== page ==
Young’s modulus, E
Note:

E measures the stiffness of the material. The higher the E, the less it strains under the same stress.

E is usually constant for the same material (e.g. E_{steel} = 200 GPa), so if we know the σ we can find ε using E, and viceversa

The magnitude of E is usually very large, and GPa (10^{9}) is commonly used.

In experiments, stress is usually obtained by measuring strain using strain rosettes, and then converted to stress via E.
Poisson’s ratio, ν
Have you ever noticed that, when you stretch anything (say a rubber block), part of the material actually thins or necks? That’s because the material needs to be redistributed to allow it to stretch. The degree at which this occurs is governed by the Poisson’s ratio.
Note:

There is a –ve sign because ε_{lat} usually has an opposite sign to ε_{long}, so the –ve sign makes the ratio +ve.

Very important property when we look at generalised Hooke’s law.
Shear modulus, G
Basically the same as Young’s modulus E, but for shear conditions:
Note:

G measures the shear stiffness of the material. The higher the G, the less it “tilts” under the same shear loading.

Also usually very large in magnitude, and is normally prescribed in GPa.
Great! You've completed Chapter 1. Let’s look at C2: Axial Load now.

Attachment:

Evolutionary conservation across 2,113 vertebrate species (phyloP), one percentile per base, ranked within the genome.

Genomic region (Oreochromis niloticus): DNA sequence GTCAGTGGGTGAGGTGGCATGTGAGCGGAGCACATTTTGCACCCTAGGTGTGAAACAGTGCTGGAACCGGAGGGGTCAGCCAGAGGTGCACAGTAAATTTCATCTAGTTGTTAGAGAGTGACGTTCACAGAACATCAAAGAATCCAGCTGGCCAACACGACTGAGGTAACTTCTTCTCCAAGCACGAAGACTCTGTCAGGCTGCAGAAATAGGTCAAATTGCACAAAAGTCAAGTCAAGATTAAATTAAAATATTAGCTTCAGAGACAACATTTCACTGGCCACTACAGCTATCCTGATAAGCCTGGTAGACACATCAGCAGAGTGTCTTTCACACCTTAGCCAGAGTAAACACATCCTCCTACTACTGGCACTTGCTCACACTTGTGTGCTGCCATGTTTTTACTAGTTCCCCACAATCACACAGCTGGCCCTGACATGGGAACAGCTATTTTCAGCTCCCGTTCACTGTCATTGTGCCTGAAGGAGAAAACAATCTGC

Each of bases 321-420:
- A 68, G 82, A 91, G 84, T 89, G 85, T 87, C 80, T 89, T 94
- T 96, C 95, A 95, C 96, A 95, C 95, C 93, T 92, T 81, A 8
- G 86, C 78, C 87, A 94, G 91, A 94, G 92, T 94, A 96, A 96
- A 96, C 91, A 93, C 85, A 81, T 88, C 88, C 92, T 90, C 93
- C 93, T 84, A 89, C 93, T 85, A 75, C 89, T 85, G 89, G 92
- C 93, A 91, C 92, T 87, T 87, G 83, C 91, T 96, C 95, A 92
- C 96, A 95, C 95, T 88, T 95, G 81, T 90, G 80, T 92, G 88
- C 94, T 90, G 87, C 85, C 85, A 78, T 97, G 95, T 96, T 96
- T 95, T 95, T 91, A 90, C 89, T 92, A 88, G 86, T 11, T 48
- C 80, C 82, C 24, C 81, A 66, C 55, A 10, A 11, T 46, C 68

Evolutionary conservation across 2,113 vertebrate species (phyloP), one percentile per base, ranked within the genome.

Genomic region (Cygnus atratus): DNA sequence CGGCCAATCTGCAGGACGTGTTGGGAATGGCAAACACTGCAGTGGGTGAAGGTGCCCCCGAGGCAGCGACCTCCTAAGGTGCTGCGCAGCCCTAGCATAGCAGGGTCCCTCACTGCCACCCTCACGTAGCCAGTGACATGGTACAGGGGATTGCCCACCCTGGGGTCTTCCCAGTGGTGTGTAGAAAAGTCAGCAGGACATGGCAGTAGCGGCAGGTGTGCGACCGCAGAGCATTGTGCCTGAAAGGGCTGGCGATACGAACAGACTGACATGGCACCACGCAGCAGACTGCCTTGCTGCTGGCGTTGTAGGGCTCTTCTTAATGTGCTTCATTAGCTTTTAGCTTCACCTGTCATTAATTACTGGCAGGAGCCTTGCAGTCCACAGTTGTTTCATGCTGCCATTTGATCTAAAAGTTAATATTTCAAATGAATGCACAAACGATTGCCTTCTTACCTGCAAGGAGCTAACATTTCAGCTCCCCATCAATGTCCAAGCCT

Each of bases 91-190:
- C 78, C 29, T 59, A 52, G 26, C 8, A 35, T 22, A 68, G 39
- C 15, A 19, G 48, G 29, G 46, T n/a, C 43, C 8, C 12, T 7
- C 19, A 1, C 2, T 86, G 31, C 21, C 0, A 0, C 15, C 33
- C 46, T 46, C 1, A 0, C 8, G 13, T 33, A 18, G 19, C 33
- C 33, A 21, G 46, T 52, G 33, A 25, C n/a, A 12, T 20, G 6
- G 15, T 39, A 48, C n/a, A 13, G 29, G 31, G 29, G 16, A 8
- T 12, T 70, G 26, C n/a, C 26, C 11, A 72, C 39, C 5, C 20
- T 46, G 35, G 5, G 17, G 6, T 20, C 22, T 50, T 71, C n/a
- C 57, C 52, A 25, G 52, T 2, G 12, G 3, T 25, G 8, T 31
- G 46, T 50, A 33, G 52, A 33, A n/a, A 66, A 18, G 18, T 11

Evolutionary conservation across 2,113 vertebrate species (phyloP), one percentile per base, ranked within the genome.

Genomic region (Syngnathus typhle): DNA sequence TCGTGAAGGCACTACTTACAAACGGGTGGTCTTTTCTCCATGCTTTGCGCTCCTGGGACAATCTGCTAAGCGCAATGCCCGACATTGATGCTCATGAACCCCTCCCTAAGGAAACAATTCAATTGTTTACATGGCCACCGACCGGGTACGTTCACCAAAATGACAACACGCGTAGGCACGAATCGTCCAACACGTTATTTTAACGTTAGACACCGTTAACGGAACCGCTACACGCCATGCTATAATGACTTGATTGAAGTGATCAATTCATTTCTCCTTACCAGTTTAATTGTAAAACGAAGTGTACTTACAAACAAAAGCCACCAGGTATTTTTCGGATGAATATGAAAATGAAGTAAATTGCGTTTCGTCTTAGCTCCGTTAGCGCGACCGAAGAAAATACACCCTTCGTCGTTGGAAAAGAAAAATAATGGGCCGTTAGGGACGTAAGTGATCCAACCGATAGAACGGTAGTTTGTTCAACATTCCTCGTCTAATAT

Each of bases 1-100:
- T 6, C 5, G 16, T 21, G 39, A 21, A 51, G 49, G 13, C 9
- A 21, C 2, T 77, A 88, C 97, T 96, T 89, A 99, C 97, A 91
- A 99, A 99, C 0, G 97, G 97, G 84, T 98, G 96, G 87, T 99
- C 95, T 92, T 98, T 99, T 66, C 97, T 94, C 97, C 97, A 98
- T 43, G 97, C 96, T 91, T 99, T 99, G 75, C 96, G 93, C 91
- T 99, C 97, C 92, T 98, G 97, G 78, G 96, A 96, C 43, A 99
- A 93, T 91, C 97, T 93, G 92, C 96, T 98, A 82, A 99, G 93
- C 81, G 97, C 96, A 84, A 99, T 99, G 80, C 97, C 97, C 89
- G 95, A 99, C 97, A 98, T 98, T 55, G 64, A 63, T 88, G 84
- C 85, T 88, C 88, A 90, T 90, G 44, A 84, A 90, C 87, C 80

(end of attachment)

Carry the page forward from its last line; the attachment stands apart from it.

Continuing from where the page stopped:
Young’s modulus, E
Note:

E measures the stiffness of the material. The higher the E, the less it strains under the same stress.

E is usually constant for the same material (e.g. E_{steel} = 200 GPa), so if we know the σ we can find ε using E, and viceversa

The magnitude of E is usually very large, and GPa (10^{9}) is commonly used.

In experiments, stress is usually obtained by measuring strain using strain rosettes, and then converted to stress via E.
Poisson’s ratio, ν
Have you ever noticed that, when you stretch anything (say a rubber block), part of the material actually thins or necks? That’s because the material needs to be redistributed to allow it to stretch. The degree at which this occurs is governed by the Poisson’s ratio.
Note:

There is a –ve sign because ε_{lat} usually has an opposite sign to ε_{long}, so the –ve sign makes the ratio +ve.

Very important property when we look at generalised Hooke’s law.
Shear modulus, G
Basically the same as Young’s modulus E, but for shear conditions:
Note:

G measures the shear stiffness of the material. The higher the G, the less it “tilts” under the same shear loading.

Also usually very large in magnitude, and is normally prescribed in GPa.
Great! You've completed Chapter 1. Let’s look at C2: Axial Load now.